Note that a balance transfer isn’t the same as using a credit card to pay a credit card bill. That’s something credit card companies generally don’t allow you to do.

5. Allow time for the transfer to process

Once you submit your balance transfer application, the credit card company begins working to finish the process. So, how long do balance transfers take?

There’s no fixed answer, as every credit card company handles them differently. You could wait anywhere from a few days to a few weeks for the balance to be moved from your old card to your new one.

If it’s been a few weeks and you’re not seeing any movement on the balance, you can call the credit card companies to ask what might be causing the delay. In the meantime, you’ll want to continue making any required payments toward the balance to avoid a late payment fee.

6. Settle the transferred balance

Once the balance transfer goes through, you can work on paying down what you owe. The simplest way to do this is to take the balance you have to pay and divide it by the number of months until the promotional APR ends.

For example, if you transferred $10,000 with a 21-month 0% APR offer, you’d need to pay $476 and change each month to clear the balance. If you have a 12-month balance transfer offer, you’d need to bump that to $833 per month instead.

Reviewing your budget can help you decide what’s doable. If you don’t budget regularly, reviewing your checking account statements makes it easier to see where your money goes each month.

Should you consider a balance transfer?

What is a balance transfer designed to do? Put simply, it’s meant to help you move balances from one card to another to get a lower interest rate.

Whether you should transfer a balance depends on your situation. These tips can help you decide.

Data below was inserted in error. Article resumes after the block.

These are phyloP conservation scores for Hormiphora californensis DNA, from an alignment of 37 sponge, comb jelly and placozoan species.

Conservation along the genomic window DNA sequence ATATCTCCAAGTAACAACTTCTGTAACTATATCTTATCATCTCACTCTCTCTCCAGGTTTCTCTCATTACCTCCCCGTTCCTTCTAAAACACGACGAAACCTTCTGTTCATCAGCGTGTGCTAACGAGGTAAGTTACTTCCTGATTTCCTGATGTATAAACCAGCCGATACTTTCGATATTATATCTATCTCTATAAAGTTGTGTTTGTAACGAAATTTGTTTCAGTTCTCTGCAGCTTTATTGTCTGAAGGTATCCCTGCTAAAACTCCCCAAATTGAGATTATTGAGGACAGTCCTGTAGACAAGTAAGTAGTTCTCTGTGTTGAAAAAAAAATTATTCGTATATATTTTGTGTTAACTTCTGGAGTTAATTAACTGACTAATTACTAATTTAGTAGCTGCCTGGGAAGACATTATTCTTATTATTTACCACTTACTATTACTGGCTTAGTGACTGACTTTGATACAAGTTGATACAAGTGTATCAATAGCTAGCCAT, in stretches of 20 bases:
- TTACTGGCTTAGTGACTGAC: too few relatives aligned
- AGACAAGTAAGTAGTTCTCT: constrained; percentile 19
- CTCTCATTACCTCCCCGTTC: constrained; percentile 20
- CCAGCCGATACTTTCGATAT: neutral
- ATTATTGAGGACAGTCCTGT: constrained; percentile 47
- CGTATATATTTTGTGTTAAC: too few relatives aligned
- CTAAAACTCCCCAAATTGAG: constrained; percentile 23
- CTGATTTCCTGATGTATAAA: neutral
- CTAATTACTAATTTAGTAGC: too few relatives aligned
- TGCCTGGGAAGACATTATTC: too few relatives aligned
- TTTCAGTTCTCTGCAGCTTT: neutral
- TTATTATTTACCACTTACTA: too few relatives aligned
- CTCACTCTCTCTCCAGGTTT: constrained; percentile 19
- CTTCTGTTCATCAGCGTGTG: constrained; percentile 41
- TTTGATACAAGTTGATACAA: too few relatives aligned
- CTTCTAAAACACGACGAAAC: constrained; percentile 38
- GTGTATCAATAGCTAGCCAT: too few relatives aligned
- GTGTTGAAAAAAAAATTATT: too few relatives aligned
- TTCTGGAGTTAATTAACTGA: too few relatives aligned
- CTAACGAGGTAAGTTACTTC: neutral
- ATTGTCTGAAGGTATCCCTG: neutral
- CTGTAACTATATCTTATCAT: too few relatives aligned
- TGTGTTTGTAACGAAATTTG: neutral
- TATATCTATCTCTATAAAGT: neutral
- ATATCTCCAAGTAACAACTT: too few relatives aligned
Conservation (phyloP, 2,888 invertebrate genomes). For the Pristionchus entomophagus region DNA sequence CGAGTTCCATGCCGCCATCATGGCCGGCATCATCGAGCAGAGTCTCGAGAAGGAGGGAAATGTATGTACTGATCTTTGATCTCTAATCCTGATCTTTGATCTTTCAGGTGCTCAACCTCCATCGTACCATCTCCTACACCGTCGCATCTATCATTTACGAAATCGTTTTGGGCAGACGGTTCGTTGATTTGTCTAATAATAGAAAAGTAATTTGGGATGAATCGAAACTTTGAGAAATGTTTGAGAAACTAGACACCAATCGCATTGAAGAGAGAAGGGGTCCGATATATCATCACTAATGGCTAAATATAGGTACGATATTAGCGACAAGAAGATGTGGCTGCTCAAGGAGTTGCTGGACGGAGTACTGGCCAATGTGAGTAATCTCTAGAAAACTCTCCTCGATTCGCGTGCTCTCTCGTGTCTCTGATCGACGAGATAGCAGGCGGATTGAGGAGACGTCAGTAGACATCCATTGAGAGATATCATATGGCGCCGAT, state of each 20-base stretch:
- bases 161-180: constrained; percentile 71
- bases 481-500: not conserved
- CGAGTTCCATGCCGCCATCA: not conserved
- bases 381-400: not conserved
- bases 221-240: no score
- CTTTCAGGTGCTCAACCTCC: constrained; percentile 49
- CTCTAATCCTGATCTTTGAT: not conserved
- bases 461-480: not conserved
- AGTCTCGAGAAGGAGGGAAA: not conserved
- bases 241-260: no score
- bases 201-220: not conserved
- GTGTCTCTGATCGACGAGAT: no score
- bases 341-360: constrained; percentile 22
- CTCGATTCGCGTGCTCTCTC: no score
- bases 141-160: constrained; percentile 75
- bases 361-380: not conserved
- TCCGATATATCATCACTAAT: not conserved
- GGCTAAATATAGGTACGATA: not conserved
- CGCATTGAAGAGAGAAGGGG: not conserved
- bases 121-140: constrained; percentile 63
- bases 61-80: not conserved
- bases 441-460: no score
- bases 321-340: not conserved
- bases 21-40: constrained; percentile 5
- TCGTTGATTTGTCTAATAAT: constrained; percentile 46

• Check the credit score requirements. As mentioned, applying for a balance transfer card will trigger a hard credit pull. Checking the minimum credit score requirements of a card you’re eyeing can gauge your likelihood of being approved.
  • Add up the fees. Balance transfer fees are added to the amount you transfer, leaving you more debt to pay back. So, instead of paying off $10,000, you might pay back $10,500, assuming a 5% balance transfer fee. Finding a low-fee or no-fee balance transfer card can help you maximize your savings.
  • Weigh the timing. The upside of a balance transfer offer is that you can pay off your debt interest-free. The downside is that the 0% APR won’t last forever. So, you’ll need to review your budget to ensure you can pay the transfer off before the promotional rate ends to avoid interest charges.
  • Plan to put your cards away. Transferring a balance to save on interest can backfire if you charge up new balances on your old cards. Before you move ahead with a balance transfer, ask yourself if you can commit to avoiding new debt while paying down what you owe.


Do your balance transfer research

Now that you know how to do a balance transfer, it’s up to you to decide if it’s the right move. Comparing balance transfer card offers and estimating your potential interest savings are the next steps to take if you’re ready to ditch your debt for good.

Looking for more credit card tips? Learn the difference between a charge card and a credit card.

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¹ Information from the Consumer Financial Protection Bureau's "Credit cards key terms" as of May 30, 2024:

² Information from the Consumer Financial Protection Bureau's Credit cards key terms as of June 4, 2024:

³ Information from the Consumer Financial Protection Bureau's "What is a balance transfer fee? Can a balance transfer fee be charged on a zero percent interest rate offer?" as of May 30, 2024:

⁴ Information from the Consumer Financial Protection Bureau's "Credit card agreement database" as of May 30, 2024:

⁵ Information from MyFICO's "Credit Checks: What are credit inquiries and how do they affect your FICO® Score?" as of May 30, 2024: